The Gray Man

the gray man poster



  • Run time: 2 Hours 2 Minutes
  • Studio: Netflix
  • Director: Anthony and Joe Russo
  • Where to Watch: Netflix


After years in prison, a dangerous man is made an offer by the CIA. In exchange for commuting his sentence, he will be an asset from the CIA, a soldier who blends into the background and does the work that the CIA can’t legally do. He is given a new name – Six and he exists between the black and white reality that the rest of the world occupies. When his latest mission takes a turn for the worst, Six has a target put on his back and must figure out who the real enemies are. 


Ryan Gosling and Chris Evans star in The Gray Man, an action movie adaptation by the Russo Brothers of Avengers fame. Adapted from a novel of the same name by Mark Greaney, The Gray Man is an espionage action thriller. Starring Ryan Gosling, Chris Evans, Ana de Armas, and Billy Bob Thornton, The Gray Man is packed with globe trotting action and a semi-engaging story. While Gosling and Evans duke it out with gun play that would feel at home in a John Wick movie, Ana de Armas and Thornton put on a great show as supporting cast members. de Armas in particular seems to be unable to put on a bad performance and continues to win both small and big roles in some of the most acclaimed franchises. Thornton is likeable and fulfills the rough around the edges mentor role to Gosling’s character Six. 

Without reading the source material I can’t tell if the story suffers from adaptation syndrome or not, but there are the usual indicators. For example, some of the story beats feel rushed and a little like the writers were “yes and”-ing themselves. Because of that, The Gray Man starts to fall apart somewhere at the 80 minute mark. Less and less of the character actions make sense and the dialogue devolves into a series of pained grunts and strained punches from the two leading men. The action scenes tend to get in the way of the already thin story, often opting to give the audience several (as my fiancé would say) ‘vroom vroom boom boom’ sequences instead of meaningful story and exposition. Granted, the concept isn’t compelling enough to really justify a deep and impactful plot. It just feels like something is missing, like when you forget to add salt to a dish.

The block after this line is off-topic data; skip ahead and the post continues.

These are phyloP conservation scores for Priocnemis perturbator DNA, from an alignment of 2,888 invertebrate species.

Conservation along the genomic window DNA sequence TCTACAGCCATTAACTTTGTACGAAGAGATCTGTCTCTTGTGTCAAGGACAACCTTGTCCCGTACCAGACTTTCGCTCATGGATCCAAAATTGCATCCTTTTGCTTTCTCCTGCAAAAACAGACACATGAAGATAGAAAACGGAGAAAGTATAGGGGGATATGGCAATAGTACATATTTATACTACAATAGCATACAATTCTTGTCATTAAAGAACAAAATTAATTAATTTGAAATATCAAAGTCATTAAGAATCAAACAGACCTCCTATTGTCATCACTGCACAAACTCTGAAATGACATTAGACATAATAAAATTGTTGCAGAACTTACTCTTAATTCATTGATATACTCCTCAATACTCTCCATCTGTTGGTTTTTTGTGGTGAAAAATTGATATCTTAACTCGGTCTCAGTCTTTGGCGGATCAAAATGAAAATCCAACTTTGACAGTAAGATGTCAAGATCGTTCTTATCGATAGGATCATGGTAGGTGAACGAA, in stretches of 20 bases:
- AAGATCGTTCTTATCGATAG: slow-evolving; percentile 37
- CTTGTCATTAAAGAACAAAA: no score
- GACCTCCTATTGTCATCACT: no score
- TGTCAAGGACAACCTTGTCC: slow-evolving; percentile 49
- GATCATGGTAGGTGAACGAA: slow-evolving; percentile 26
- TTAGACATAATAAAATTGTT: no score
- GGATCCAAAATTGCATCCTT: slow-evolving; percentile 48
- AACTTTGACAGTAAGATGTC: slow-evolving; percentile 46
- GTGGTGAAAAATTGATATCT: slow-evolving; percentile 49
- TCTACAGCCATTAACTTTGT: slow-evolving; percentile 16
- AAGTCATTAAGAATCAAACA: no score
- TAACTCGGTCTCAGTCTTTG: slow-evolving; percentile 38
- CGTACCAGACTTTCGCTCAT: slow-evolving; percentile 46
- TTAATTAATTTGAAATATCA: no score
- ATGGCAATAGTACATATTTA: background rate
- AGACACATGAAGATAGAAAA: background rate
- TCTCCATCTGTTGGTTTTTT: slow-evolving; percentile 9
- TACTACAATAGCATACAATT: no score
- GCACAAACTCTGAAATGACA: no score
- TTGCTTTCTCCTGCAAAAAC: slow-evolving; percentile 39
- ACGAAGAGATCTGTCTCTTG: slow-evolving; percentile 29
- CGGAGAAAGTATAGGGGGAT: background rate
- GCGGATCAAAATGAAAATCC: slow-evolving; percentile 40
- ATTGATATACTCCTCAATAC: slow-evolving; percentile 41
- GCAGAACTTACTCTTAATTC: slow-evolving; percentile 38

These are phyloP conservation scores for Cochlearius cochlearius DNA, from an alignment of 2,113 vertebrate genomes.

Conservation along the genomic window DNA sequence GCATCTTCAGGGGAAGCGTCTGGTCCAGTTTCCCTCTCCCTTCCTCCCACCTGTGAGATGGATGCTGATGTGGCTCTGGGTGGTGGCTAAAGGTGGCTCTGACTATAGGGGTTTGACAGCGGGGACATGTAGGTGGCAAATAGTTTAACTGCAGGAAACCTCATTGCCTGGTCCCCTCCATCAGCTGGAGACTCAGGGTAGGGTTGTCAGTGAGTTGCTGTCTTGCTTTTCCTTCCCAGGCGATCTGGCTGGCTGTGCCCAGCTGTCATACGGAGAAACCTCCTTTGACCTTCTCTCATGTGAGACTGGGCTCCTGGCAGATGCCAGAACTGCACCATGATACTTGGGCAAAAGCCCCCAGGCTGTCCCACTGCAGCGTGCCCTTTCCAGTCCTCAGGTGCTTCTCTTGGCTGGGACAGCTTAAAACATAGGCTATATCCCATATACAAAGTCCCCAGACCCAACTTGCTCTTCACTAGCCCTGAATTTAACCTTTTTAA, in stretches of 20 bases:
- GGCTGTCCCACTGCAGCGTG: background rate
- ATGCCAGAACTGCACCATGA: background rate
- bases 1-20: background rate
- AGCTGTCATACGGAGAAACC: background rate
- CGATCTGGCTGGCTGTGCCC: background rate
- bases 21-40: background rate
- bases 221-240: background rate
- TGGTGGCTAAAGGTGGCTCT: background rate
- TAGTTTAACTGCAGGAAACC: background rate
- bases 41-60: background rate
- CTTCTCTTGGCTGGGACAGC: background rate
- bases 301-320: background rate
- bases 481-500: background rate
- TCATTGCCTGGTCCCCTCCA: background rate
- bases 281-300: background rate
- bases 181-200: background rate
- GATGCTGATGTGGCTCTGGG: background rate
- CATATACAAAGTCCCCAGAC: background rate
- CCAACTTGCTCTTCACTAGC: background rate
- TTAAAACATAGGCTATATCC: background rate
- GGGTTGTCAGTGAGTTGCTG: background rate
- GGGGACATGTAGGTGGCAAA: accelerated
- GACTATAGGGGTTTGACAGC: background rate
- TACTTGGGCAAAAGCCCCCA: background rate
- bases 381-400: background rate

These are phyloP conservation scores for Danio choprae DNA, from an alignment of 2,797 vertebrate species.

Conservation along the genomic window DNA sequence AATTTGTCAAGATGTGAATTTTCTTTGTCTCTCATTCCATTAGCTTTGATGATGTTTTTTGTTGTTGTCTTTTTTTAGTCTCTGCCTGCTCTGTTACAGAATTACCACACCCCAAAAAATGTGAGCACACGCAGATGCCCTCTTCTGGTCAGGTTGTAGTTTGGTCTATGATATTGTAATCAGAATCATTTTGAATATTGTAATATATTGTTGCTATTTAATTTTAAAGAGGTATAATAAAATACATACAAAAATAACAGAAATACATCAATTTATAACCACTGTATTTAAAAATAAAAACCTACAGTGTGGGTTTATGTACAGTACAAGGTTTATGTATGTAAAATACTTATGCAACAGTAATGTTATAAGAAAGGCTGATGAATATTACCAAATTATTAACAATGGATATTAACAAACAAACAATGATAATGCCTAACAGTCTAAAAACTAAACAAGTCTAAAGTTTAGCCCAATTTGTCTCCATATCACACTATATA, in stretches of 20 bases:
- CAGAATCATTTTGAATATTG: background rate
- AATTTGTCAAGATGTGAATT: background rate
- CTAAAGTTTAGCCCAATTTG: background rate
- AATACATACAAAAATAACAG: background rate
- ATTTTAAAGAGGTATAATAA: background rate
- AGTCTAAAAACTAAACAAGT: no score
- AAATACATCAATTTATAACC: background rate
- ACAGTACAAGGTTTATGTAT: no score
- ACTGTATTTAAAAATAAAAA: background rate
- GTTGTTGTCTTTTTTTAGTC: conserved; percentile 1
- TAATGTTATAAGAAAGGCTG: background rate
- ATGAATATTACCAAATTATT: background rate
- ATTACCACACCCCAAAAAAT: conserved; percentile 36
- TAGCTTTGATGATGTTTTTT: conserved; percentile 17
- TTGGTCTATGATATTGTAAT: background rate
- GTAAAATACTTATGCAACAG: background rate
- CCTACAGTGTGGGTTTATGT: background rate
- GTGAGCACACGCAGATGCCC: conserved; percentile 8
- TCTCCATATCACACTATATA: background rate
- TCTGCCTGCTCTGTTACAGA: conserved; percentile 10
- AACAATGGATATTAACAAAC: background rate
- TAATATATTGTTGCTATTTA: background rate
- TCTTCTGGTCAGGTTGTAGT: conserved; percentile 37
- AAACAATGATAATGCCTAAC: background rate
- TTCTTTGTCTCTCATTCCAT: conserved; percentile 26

Netflix has a habit of over CG-ing their movies. There are some incredibly poor looking drone or crane shots that are so blurry and rubbery that they could either be made with modeling clay or crunch time CGI from an overworked studio. Both are just as likely, and it looks horrid. Title cards litter the timeline of this movie to further remind the audience that this is a global movie and the characters have lots of money. The camerawork during the action sequences is typical Russo fare, with tight shots at the point of contact and plenty of stylized implied violence. There are some cool moments that are almost MacGyver-esque when Six engineers a unique way to get out of a trap. 

All that said, The Gray Man somehow manages to be fun and entertaining. The phrase “Turn your brain off” has become a pretty big meme on some subreddits and while I’m guilty of saying that myself, I think the phrase still applies. This is a movie made for the audience to sit back, relax, and enjoy while shoving popcorn in their faces. With the investment made to earn almost a hundred million views in the first few days, Netflix has gone all in by officially making The Gray Man a cinematic universe with a full sequel and spin-off

Dylan M.
Dylan M.

Dylan created Movies Not Films as a fun project to stay occupied during the start of the global COVID-19 pandemic in 2020. Movies and TV shows had always been a big part of his life, but he never thought to share his thoughts online. Dylan started with a simple movie diary on a spreadsheet and eventually transformed it into with a robust catalog of reviews, suggestions, and ranking lists. Currently living with his now-fiancé and two dogs, Dylan has a full time career but still makes time to watch all the latest movies and most of the new TV shows. Movies Not Films boasts a modest subscriber count and releases several new posts per week.

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